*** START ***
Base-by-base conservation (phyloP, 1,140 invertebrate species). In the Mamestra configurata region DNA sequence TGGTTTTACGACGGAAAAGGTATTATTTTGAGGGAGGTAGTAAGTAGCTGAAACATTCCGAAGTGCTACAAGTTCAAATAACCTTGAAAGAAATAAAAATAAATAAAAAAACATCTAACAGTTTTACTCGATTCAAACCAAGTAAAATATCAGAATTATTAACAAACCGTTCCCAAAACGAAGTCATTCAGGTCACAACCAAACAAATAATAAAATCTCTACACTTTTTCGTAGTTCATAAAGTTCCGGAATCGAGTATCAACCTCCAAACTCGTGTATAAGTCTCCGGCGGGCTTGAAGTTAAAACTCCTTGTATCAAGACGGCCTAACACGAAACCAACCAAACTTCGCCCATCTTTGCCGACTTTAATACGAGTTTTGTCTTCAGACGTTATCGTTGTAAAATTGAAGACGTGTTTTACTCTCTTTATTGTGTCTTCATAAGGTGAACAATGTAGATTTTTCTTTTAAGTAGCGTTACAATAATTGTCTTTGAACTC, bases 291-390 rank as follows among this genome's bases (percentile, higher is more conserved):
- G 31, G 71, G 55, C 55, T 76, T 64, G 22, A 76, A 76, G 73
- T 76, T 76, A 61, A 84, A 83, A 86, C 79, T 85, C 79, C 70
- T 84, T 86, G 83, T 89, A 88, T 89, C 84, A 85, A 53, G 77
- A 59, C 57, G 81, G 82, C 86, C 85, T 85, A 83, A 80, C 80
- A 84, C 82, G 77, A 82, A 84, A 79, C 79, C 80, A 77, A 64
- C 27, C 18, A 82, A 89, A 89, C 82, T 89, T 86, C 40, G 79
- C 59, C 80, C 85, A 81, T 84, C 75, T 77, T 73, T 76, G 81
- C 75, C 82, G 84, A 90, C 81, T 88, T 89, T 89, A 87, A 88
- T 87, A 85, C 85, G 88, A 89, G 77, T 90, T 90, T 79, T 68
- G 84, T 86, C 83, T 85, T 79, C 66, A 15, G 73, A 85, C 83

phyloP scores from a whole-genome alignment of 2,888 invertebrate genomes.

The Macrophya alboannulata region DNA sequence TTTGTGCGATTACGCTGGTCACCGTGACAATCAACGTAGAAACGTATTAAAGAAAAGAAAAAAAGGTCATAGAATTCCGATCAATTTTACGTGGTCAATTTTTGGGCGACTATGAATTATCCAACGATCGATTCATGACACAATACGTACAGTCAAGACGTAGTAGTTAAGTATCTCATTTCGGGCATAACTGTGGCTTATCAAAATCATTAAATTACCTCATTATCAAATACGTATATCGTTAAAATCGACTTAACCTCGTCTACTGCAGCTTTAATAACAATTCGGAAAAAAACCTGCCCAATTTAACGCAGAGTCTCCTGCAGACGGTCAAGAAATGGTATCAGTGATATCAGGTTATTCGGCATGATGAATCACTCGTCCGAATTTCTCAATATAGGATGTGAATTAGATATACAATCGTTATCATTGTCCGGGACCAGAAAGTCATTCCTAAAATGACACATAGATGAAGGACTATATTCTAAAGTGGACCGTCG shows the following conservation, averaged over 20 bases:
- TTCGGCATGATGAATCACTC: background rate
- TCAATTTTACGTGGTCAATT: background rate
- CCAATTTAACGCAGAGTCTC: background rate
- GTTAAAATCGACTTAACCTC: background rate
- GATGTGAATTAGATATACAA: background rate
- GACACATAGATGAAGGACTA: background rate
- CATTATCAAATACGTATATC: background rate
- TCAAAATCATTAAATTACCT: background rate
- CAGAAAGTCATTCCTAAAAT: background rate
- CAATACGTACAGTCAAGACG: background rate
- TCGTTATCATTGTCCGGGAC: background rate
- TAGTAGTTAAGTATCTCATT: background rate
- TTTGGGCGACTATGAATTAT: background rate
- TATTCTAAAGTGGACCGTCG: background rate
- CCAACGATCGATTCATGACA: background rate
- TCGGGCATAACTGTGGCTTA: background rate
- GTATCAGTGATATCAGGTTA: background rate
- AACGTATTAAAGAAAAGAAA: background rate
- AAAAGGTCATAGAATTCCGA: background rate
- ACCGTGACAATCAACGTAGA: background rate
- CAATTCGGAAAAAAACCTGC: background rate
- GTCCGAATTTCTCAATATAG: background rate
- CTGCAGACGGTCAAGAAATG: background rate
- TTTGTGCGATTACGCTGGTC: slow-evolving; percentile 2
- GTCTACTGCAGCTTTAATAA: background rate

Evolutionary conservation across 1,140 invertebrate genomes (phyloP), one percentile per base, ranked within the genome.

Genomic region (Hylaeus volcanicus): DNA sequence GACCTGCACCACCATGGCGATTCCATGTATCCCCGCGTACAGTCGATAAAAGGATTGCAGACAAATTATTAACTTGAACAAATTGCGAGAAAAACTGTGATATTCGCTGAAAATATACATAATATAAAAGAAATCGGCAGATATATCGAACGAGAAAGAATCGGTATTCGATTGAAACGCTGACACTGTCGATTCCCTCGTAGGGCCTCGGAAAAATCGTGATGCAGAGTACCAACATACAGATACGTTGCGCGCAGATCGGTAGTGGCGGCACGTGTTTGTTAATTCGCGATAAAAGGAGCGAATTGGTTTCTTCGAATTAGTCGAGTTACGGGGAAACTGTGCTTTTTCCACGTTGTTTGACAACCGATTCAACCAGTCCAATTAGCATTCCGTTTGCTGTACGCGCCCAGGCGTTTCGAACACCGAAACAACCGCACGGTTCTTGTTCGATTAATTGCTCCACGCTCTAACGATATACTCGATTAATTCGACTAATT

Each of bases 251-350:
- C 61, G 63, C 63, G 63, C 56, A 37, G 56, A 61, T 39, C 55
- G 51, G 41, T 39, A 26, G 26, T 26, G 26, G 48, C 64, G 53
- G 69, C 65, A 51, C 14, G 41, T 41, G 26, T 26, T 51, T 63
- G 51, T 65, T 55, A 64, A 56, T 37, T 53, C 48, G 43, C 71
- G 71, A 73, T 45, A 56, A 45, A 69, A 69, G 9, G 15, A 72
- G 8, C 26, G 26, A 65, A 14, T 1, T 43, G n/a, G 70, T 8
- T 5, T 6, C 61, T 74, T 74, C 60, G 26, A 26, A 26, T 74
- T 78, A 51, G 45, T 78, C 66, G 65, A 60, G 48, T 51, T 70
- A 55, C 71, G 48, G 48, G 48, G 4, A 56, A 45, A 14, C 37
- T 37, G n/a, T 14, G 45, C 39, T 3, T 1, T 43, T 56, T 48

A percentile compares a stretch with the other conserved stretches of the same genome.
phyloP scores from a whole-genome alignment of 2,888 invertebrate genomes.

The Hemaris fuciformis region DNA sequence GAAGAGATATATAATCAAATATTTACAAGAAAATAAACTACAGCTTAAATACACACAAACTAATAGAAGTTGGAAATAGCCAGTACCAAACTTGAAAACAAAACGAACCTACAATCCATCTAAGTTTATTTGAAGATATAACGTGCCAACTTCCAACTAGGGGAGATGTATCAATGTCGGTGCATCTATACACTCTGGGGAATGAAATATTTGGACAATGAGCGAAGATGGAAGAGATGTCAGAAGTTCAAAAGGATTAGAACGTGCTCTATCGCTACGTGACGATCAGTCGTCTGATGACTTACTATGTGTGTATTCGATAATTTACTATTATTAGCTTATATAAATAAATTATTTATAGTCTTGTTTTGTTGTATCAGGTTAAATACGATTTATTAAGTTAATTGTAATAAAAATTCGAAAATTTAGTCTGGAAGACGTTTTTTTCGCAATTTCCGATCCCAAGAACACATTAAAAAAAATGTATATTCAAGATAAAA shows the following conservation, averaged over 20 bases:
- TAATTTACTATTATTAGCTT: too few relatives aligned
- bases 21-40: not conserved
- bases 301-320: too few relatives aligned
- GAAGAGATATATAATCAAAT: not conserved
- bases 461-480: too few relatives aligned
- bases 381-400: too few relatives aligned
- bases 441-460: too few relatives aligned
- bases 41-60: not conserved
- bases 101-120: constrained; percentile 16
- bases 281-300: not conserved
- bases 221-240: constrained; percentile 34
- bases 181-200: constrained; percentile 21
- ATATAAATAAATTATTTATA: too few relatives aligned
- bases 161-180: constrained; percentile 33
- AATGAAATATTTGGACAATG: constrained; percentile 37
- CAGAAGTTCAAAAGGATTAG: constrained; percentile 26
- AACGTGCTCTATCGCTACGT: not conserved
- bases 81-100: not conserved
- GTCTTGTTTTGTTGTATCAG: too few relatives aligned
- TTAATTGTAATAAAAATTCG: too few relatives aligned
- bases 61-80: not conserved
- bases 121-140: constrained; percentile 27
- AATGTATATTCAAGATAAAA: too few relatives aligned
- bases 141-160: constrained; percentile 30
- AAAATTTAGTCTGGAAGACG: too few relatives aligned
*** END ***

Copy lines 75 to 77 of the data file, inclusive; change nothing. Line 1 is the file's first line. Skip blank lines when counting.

- bases 61-80: not conserved
- bases 121-140: constrained; percentile 27
- AATGTATATTCAAGATAAAA: too few relatives aligned